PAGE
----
Even when he was in danger in Vietnam? “Although I had complete and utter faith in it, I was almost most interested in who the mechanics were. I always had personal relationships with each and every one of them and they knew me.

The helicopter is the most incredible machine. You have to the absolute, positive belief in ‘up.’ It’s one of the safest aircraft to be in if you’re ‘on top’ of it.”

In Alaska, he ferried oil executives to check out outcrops that might suggest the presence of shale. The flying sounded idyllic, but Arndt said being at the beck and call of those paying so much money to be flown around proved waring.

At 33, after studying history at the University of Washington in Seattle, Arndt “stumbled back into theatre by accident.” He thinks his first production was Madamoiselle Colombe by Jean Anouilh.

“I was really reticent about it. For a long, long time, I wasn’t able to call myself an actor because I had a lot to learn. I must have had some battles to be shoved through and some roles to be given.”

Another mentor was Jerry Turner, artistic director of the Oregon Shakespeare Festival, who shepherded Arndt through performing many classics, including the work of Eugene O’Neill. One “great experience” of performing Long Day’s Journey Into Night was done, Arndt recalled, beneath the window of the room O’Neill used to write in.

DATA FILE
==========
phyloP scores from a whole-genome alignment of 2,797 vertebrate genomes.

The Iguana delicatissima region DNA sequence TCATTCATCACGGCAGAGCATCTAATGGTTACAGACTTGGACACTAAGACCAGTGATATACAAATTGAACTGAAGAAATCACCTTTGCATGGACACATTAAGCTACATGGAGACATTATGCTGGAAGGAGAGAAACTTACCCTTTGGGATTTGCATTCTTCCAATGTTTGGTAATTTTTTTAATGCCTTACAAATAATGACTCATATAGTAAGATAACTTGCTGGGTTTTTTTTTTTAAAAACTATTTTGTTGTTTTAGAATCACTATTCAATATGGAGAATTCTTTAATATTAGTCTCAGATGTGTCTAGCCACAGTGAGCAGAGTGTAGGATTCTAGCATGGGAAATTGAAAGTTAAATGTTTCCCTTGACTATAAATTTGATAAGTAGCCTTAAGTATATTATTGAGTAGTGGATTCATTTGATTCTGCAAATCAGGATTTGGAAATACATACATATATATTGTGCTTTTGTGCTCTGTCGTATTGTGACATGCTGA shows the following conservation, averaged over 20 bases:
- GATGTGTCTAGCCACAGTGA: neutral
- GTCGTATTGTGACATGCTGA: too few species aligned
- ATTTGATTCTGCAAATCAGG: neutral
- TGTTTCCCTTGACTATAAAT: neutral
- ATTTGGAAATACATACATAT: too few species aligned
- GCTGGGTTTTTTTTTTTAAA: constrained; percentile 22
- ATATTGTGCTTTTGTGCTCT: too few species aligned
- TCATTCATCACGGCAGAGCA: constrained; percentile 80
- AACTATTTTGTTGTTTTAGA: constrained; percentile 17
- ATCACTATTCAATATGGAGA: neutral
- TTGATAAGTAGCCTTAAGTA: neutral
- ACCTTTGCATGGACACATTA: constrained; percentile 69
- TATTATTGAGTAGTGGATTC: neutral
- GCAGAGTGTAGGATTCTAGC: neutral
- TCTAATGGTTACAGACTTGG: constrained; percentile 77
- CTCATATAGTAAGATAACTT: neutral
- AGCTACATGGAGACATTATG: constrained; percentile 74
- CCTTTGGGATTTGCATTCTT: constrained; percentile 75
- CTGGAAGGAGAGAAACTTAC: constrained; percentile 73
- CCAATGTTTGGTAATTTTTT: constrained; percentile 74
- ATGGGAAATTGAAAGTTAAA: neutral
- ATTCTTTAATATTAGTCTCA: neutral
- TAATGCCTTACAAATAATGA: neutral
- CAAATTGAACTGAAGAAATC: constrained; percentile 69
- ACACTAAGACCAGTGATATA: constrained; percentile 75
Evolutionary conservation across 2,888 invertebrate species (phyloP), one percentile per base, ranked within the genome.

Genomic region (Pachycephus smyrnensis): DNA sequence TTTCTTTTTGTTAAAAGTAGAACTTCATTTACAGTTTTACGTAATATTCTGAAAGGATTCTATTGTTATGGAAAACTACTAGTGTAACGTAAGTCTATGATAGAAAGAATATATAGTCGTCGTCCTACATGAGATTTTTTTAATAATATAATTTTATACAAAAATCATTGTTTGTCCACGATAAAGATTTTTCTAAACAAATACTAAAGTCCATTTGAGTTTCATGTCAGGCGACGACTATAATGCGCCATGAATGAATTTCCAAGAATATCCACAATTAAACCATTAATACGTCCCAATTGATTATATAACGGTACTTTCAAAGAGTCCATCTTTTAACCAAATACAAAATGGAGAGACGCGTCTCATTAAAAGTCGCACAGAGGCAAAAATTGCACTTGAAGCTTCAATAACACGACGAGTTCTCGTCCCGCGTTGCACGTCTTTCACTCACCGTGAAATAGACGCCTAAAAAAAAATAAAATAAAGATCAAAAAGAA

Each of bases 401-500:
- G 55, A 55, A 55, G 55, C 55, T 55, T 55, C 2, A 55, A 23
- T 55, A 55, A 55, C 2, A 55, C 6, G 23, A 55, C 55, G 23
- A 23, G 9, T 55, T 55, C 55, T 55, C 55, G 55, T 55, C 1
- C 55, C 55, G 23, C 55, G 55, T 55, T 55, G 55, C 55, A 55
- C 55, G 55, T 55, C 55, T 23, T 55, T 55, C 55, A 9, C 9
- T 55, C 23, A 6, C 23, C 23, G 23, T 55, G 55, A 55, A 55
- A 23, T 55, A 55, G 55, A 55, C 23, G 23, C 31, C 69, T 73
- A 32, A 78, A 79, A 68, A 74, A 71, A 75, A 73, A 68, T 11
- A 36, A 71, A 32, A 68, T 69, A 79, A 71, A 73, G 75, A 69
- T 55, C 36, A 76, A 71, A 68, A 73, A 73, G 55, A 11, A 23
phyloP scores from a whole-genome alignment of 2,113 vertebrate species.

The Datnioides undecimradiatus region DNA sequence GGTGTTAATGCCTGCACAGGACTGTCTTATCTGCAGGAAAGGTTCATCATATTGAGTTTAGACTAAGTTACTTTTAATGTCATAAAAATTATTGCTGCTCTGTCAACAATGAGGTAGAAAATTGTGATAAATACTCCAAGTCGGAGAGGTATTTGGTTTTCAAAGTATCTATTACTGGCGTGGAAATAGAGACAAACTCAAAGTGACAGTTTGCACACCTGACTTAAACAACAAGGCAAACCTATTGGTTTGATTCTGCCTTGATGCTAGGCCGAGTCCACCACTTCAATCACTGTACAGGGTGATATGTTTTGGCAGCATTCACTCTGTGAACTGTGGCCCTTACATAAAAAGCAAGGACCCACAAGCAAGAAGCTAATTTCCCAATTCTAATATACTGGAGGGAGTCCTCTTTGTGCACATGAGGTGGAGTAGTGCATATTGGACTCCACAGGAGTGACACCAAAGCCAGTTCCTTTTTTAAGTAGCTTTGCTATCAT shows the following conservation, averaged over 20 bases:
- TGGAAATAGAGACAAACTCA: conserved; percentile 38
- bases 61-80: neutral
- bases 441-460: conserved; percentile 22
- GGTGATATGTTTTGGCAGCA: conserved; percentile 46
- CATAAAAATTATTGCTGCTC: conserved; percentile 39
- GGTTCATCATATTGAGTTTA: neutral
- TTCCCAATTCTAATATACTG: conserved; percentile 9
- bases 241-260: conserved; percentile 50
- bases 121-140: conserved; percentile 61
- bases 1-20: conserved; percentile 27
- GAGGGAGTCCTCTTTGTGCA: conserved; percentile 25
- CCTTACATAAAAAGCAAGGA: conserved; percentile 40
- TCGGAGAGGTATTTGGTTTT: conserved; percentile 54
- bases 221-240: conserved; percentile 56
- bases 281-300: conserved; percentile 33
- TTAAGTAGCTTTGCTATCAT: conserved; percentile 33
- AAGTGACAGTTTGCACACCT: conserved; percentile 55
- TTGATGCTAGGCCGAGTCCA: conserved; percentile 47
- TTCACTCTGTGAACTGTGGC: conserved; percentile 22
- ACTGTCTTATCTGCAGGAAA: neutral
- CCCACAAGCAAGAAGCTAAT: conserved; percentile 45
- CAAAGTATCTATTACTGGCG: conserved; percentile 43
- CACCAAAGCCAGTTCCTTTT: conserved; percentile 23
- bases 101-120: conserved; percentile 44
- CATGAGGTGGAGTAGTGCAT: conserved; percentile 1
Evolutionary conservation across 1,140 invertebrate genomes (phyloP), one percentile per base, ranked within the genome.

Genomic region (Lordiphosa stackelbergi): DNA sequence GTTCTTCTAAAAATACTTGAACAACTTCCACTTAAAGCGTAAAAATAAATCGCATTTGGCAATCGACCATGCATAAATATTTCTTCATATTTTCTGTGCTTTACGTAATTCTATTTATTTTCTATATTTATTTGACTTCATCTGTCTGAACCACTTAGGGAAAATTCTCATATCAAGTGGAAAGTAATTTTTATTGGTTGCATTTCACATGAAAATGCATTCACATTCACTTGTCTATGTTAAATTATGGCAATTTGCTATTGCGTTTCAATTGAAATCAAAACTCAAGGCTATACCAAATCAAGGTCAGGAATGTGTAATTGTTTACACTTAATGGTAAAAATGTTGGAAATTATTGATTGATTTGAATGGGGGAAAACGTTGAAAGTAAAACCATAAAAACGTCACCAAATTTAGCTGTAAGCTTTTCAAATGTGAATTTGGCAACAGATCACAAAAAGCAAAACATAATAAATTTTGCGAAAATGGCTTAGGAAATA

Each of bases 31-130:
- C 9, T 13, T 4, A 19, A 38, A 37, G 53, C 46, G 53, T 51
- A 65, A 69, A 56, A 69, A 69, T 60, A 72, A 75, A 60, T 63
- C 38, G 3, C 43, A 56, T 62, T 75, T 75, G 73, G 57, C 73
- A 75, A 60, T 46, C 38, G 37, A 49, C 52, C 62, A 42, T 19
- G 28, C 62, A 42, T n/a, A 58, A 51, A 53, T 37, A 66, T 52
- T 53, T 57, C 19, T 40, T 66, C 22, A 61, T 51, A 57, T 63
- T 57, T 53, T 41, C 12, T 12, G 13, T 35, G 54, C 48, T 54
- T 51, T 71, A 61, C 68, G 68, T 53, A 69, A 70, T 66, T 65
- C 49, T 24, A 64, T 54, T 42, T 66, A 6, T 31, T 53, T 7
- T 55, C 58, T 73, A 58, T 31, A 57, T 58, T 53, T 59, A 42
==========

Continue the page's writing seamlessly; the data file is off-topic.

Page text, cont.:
Arndt’s inspirations were the actors who played sidekicks and best friends in 40s movies, he said. “I didn’t quite understand the degree to which neuroses became a legitimate thing for the actor to exhibit. What you saw was more to do with the actor than the experience of whatever they were doing.” It was instructive in showing him what not to do.

“You should try to get out of the way. The actor is the cypher or conduit through which pure ideas should pass.”

When I noted how humble he seems, Arndt mugged non-humbly how true that is. “I hope that is true,” he added quietly. I’m very aware of what I have been given, allowed, gotten by with. I’m grateful for whatever there is to be grateful to. I’m grateful for this experience. It’s a skate. The ice is clean and deep and dark, and the skates are sharp. I feel an athleticism about all of it.”

His passion for theatre bubbles up throughout our time together, marveling humans are the only primates who agree to “go into a room, turnoff the light and say ‘let’s pretend.’”

Entering acting later than many others did not make him more ambitious, Arndt said. “No, I think less ambitious. I didn’t use it for anything but itself. It’s not a stepping stone to something else for me. I’m not looking for a fucking TV series. I went to Hollywood, and did my time. Basically, they take pictures and do a creative act with them. You are there only to provide raw ore. The creative act really happens in the way it is put together.”